This summer, my son’s school needed a new principal fast – the previous one left abruptly in July – and one part of selecting that new principal was an evening meeting with the Community Superintendent for our cluster of schools, to review the selection process and to get parent input – what, for example, were the characteristics that we valued most for the school’s new leader? Ability to communicate? Instructional leadership? A collaborative leadership style?
To collect info about these characteristics, we got handed a bubble sheet; next to each bubble, there was a characteristic choice – 13 altogether and all good ones – and each parent was asked to identify five that he or she thought most important. We were also welcome to write comments on the back, for the Community Superintendent to read.
I remembered that we worked quietly and diligently at this task; there was no ballot box stuffing and only minor collusion between couples.
One parent’s comments that evening got me thinking about this activity: She was put off by the bubble sheets. In so many words: How can we select a principal, a human being about to lead a complex and, for us anxious parents, critically important organization, with a bubble answer sheet? It seemed mechanistic, superficial, bureaucratic. And to some degree she was right – but only if the bubble sheet was the sole data point.
Obviously it wasn’t. The Community Superintendent reminded us that we could write on the back of each sheet and that he would read and collate those answers. In concert with the school’s PTA leadership, a group of parents were to be selected to be part of the team to interview the three finalists for the principalship, and I will assume that what we bubbled in that evening would serve as the basis for questions during those interviews. In a very short time frame , our district was doing what it could to gather input from 60+ parents and use that information to select the right leader.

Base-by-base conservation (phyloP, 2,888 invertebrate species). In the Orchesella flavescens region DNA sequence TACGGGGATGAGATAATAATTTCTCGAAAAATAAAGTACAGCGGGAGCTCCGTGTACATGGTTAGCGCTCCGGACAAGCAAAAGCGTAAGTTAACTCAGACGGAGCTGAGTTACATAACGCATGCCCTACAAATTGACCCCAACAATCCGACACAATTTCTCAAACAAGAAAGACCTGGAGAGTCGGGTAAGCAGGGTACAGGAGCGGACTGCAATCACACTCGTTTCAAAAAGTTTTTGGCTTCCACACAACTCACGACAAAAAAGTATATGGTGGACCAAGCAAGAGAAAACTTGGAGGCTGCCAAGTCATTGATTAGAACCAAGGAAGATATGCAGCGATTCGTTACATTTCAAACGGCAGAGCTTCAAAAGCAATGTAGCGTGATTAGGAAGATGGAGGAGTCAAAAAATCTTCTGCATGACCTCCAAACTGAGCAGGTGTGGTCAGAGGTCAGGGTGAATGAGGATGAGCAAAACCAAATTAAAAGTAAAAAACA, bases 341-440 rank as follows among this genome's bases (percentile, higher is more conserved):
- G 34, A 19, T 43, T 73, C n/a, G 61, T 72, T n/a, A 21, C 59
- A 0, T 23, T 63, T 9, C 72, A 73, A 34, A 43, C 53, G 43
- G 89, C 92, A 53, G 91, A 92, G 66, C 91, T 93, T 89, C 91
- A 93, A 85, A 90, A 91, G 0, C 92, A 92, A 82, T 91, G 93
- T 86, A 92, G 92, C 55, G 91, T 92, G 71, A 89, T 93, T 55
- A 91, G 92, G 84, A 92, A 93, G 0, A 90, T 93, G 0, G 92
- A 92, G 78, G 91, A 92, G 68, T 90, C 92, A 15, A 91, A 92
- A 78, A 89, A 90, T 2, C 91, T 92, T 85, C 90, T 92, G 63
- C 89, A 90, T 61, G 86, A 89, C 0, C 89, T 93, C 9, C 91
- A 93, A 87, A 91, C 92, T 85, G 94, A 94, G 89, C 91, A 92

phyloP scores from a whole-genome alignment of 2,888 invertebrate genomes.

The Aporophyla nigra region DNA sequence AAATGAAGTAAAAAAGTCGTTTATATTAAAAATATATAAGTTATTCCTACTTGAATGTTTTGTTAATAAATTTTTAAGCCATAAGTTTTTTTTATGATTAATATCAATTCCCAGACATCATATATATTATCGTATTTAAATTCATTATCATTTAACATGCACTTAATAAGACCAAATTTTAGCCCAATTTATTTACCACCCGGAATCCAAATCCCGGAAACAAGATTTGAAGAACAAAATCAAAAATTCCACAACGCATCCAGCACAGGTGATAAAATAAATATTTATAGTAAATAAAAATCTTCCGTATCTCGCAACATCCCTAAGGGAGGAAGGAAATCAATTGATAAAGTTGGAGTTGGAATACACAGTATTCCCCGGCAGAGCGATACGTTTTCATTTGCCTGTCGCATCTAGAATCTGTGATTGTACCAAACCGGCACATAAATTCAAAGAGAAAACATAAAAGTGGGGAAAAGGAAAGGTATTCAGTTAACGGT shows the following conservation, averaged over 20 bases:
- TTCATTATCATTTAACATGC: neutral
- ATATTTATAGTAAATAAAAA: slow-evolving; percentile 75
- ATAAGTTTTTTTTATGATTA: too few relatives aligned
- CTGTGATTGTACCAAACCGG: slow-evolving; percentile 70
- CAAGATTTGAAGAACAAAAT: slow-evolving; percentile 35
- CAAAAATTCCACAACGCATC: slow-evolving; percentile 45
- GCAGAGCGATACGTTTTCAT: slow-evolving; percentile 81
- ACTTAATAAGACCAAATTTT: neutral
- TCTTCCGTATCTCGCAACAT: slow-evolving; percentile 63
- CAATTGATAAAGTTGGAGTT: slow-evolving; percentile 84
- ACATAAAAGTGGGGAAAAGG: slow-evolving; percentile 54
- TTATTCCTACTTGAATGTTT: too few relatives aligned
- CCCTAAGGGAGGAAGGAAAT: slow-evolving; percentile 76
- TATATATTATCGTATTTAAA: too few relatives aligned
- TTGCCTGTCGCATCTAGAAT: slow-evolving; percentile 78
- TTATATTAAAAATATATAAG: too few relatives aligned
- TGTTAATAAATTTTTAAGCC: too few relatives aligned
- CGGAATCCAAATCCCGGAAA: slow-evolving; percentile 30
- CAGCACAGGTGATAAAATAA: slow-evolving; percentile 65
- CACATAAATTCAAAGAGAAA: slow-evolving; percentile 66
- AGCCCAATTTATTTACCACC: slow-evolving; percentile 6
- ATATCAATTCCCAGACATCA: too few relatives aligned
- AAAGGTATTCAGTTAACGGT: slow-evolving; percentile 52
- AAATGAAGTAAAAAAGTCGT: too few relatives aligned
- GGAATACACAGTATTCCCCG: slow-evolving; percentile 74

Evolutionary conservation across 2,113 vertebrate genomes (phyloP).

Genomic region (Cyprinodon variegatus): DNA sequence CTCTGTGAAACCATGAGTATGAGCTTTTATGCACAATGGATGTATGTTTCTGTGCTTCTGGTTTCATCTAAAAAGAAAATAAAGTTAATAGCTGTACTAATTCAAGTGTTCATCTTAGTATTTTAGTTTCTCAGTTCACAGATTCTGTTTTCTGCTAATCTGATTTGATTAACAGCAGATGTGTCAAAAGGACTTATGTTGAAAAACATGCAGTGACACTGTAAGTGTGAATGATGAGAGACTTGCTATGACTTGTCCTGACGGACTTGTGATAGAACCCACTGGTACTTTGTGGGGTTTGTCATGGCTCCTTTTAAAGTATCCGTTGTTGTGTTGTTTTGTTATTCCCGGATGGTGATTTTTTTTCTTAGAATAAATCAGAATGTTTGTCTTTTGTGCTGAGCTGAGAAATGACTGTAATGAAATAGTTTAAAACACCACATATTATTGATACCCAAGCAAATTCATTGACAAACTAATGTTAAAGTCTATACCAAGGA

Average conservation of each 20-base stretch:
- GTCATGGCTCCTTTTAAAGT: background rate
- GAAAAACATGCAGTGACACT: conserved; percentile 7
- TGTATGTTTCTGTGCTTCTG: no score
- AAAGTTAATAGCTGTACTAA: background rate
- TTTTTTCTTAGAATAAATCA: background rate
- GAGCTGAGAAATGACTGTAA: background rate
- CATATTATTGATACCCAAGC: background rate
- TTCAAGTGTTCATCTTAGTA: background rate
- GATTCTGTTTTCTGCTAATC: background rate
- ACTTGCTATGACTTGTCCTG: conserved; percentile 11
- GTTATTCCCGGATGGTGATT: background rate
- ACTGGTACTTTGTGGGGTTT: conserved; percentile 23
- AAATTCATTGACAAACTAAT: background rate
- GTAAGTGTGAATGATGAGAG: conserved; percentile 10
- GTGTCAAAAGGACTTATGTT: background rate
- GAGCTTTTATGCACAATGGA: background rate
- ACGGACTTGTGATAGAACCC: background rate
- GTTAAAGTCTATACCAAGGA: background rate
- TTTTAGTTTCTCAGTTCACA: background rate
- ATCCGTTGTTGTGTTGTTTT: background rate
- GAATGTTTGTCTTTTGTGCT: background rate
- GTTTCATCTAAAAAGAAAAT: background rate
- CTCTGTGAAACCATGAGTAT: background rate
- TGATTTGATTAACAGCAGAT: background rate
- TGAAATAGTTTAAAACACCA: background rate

I was pleased to see this process in place; sure, we all wish that we had more time to discuss the best next steps for the school and our new principal, but we didn’t, as school started just six weeks from that meeting date. In fact, it was really important that this well delineated process was in place for just this moment – when it needed to spring into action and have a person aboard quickly.